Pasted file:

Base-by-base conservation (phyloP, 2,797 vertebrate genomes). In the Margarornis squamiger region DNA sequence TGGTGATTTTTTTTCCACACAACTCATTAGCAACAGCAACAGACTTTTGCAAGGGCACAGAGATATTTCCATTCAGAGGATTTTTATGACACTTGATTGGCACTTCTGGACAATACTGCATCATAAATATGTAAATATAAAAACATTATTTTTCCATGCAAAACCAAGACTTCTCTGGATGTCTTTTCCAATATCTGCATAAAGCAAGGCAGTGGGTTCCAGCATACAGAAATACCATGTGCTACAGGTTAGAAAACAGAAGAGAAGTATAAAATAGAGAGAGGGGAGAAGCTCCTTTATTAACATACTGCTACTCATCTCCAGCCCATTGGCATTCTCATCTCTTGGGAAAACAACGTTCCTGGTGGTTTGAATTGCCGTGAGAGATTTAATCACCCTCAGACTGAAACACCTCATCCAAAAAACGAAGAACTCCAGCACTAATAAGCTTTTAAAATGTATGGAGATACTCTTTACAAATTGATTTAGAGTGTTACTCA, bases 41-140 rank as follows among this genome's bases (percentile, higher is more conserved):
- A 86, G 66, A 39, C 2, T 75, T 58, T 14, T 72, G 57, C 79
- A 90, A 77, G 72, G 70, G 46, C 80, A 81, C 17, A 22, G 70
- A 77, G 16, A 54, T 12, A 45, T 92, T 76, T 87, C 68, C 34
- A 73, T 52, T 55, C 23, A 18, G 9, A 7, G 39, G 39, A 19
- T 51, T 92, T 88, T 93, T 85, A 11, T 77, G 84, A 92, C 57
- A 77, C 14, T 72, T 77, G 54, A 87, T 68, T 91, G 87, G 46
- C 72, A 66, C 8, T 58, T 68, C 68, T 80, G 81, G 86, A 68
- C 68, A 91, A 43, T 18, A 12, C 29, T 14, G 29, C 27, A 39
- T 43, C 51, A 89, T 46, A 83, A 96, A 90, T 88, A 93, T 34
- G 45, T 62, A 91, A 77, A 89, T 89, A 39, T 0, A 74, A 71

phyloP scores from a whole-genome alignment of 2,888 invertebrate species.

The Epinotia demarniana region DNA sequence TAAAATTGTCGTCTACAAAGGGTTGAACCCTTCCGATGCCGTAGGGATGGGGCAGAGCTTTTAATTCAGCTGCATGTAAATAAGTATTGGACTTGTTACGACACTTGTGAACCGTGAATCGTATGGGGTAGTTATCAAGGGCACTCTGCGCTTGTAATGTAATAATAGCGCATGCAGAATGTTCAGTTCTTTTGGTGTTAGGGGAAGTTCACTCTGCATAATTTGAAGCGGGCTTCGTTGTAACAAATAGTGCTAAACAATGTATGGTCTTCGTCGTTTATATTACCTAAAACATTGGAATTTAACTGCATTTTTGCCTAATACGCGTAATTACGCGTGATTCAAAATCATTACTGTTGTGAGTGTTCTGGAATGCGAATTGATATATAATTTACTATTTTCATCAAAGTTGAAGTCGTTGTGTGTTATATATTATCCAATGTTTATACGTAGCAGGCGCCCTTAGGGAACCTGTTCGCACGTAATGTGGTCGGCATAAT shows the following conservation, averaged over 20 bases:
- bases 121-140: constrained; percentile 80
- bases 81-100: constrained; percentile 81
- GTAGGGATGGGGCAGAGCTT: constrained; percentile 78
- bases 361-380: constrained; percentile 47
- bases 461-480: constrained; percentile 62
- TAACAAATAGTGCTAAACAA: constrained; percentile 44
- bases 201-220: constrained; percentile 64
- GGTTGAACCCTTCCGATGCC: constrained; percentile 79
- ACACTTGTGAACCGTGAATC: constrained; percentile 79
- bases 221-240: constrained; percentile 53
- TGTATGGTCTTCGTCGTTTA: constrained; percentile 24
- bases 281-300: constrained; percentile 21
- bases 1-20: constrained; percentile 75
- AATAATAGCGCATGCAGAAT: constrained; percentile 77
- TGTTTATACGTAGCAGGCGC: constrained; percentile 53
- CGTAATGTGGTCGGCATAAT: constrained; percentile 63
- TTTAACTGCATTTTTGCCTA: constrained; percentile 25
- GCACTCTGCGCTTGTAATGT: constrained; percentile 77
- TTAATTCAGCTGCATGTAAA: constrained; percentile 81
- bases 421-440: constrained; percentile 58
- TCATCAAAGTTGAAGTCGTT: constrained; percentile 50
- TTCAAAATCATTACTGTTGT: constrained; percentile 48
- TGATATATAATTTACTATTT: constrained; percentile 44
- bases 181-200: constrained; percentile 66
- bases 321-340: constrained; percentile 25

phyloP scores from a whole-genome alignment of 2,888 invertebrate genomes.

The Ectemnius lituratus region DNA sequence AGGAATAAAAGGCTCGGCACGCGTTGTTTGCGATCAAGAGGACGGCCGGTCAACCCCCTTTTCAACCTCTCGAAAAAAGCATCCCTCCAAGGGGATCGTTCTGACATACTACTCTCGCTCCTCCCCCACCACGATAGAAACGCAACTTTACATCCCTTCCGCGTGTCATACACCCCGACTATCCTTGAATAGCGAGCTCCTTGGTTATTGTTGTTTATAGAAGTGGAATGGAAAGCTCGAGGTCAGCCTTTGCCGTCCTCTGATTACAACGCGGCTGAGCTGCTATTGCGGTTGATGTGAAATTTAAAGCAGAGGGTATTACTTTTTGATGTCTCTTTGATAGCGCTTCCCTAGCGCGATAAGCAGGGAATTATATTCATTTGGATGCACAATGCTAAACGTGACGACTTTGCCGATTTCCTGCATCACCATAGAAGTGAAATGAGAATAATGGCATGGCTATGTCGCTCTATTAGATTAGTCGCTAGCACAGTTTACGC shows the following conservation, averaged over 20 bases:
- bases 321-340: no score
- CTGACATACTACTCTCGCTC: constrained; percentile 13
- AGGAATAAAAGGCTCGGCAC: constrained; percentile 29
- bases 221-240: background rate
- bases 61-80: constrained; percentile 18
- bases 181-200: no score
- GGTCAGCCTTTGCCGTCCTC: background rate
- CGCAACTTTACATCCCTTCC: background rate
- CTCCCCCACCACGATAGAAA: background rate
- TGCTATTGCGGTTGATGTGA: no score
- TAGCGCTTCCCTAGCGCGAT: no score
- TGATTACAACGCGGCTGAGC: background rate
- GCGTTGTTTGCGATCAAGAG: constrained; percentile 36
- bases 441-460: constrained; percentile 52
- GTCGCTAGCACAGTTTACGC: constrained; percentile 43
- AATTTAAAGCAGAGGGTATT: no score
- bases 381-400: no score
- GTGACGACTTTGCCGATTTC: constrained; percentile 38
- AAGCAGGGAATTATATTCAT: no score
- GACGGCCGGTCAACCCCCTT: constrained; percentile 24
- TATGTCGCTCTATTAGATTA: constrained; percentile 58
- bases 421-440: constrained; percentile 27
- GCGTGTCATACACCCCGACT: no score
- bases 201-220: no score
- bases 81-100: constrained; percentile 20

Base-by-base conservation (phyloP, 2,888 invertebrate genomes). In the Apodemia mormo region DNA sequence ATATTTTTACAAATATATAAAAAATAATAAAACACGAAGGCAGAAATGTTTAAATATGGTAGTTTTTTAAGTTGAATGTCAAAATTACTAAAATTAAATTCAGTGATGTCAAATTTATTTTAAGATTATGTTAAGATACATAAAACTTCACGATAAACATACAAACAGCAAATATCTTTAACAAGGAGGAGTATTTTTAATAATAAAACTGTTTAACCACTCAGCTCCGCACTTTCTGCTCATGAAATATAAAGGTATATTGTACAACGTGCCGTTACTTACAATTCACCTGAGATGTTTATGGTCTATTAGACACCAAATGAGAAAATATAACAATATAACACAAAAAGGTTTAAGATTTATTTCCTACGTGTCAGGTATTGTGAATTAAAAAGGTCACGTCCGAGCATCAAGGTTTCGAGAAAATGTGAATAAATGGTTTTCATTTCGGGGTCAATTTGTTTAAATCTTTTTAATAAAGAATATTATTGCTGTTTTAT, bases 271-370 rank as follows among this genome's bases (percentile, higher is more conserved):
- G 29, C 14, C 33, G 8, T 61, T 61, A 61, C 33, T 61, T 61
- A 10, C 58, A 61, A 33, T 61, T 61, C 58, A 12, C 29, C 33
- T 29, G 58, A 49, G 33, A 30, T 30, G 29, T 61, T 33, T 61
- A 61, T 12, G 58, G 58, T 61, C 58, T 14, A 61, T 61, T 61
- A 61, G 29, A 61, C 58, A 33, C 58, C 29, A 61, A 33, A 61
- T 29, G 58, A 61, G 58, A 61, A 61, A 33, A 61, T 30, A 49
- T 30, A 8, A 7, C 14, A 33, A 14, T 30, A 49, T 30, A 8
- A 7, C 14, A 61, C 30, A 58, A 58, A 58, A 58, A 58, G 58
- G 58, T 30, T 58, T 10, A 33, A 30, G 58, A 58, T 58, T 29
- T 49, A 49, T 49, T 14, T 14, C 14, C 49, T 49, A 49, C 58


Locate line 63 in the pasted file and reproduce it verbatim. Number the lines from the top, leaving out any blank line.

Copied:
- GCGTGTCATACACCCCGACT: no score